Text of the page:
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Setting Up Photoshop Files for the Web

Setting Up Photoshop Files for the Web Image

When you design a web site in Photoshop, there’s a disconnect between the tool you are using and the medium you are designing for. Although it has evolved somewhat, Photoshop was created for non-interactive design, and for a publishing medium that mapped quite directly from Photoshop screen to printed page.

When you’re designing for the web, there’s two big differences in this regard:

  • Being an interactive medium, items on a web site have an element of time and behavior—such as what happens when you hover over a link, or a drop-down menu.
  • All the little pieces that make up a web page are rendered separately, and they need to be positioned using entirely different techniques than exist in Photoshop.

Fortunately, Photoshop has a workhorse mechanism that goes a long way toward helping cross this divide: layers. Layers let you divide you Photoshop creation into many separate pieces, which can be turned on or off at will. This provides an easy way to:

  1. Export each graphic element as a separate item, so it can be appropriately placed and positioned on the web page.
  2. Provide multiple states for a single item. By turning layers on and off, for example, you can show what links look like normally, when you hover over them, and when they have been visited previously.

You also need to think about the limitations of the web environment:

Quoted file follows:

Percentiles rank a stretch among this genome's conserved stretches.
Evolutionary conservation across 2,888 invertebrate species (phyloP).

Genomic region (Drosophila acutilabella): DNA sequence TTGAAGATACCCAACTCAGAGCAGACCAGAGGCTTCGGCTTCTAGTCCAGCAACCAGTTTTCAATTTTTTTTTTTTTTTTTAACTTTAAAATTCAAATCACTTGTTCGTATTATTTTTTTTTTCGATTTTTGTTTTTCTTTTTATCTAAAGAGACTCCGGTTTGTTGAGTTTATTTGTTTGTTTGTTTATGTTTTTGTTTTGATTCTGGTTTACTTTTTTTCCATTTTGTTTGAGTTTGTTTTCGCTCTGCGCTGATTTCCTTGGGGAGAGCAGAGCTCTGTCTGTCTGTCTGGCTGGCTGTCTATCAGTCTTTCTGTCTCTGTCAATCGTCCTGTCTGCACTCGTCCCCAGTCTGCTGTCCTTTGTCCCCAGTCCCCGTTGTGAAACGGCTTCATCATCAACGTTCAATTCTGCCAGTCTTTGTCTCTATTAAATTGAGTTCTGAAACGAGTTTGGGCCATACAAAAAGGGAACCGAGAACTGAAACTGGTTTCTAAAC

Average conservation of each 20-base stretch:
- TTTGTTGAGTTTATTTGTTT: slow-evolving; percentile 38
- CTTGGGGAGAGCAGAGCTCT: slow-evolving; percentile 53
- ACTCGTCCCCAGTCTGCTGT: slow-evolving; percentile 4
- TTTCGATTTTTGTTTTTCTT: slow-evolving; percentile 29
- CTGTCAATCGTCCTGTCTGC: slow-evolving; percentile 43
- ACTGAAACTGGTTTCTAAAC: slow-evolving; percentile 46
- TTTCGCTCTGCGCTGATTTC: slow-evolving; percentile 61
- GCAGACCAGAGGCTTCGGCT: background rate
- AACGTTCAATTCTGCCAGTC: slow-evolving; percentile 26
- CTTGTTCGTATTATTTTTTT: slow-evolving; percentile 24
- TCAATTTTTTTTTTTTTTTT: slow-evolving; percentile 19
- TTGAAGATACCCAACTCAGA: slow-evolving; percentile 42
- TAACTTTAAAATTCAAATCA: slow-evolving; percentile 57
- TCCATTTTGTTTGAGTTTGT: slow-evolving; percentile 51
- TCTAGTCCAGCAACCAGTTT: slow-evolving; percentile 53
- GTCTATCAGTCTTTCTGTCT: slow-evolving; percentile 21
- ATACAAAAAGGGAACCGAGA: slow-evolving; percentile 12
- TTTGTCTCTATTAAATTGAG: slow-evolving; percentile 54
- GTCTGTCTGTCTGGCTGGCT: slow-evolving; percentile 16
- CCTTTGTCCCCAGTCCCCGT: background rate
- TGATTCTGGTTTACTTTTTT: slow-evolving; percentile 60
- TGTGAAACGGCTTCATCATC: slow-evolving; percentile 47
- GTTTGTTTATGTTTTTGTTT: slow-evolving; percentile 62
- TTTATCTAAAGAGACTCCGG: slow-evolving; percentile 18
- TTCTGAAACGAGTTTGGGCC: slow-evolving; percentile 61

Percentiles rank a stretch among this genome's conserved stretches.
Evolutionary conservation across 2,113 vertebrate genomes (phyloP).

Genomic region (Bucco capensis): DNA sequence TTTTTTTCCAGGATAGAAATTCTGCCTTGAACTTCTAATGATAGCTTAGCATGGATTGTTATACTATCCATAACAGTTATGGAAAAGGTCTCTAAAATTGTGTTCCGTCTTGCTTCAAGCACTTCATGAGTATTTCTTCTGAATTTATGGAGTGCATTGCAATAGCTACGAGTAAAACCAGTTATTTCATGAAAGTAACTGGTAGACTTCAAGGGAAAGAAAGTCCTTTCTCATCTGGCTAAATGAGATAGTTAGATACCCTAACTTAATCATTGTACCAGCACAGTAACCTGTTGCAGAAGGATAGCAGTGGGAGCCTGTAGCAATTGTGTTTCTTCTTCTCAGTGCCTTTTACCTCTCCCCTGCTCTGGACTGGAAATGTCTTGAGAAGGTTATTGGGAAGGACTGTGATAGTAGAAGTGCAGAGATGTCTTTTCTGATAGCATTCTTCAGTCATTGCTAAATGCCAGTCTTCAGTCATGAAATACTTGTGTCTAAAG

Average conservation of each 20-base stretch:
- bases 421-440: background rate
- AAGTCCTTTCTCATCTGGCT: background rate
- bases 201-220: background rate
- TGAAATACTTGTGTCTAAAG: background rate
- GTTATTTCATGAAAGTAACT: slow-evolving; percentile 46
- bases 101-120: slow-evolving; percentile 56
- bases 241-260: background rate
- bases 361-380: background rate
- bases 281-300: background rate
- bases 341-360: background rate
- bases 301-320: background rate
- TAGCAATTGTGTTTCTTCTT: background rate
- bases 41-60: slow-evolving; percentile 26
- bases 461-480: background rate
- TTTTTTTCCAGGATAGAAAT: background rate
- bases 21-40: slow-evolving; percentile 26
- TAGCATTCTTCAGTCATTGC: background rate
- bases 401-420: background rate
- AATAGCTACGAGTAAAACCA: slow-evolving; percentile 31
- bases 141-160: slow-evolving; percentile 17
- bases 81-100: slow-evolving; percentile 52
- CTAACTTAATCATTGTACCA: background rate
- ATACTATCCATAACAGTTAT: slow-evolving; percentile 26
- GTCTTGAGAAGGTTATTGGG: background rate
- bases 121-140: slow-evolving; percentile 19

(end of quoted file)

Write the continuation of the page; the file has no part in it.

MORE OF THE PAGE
• In Photoshop, you can use any font you have on your computer. But there’s only a handful of fonts that you can depend on being there for most web visitors, since it is their computer that provides the fonts. This requires thinking very differently about fonts than you do in print. There’s an assortment of techniques you can use to provide a greater variety of fonts on the web, but you need to understand the implications of each technique and any font licensing hurdles. You should ensure that most of your type uses one of the web standard fonts. If you want to use a non-web-standard font for headlines, navigation, or other special places, you’ll need to discuss various approaches with whoever is going to be doing your web coding. (We’ll dive into the complex issue of fonts on the web in a future article.)
  • Give consideration to screen size. If you want to create a design that fills the browser window, regardless of its width, then you’ll need to create a couple different versions of your Photoshop mock-up so you can show how things scale when the window size changes. If you’re going with a fixed width, then you need to thoughtfully choose that width when you set up your file. (We recommend 950 to 980 pixels wide. More on this topic in the next post.)
  • Use a design grid. This is something you may be accustomed to doing anyway. There are a couple of different common CSS libraries that make it easier for others to code your design, and they are based on lots of narrow columns that you aggregate to create wider columns. If you use a grid that matches one of these systems, then everything will fall into place easily. Here’s an example of a Photoshop Grid template for BlueprintCSS and all sorts of templates for the 960 Grid System.

Here’s a few articles that go into detail on setting up your Photoshop files optimally for web development:

In the next part of this series, we’ll explore further the fluid nature of the web, and its design implications.

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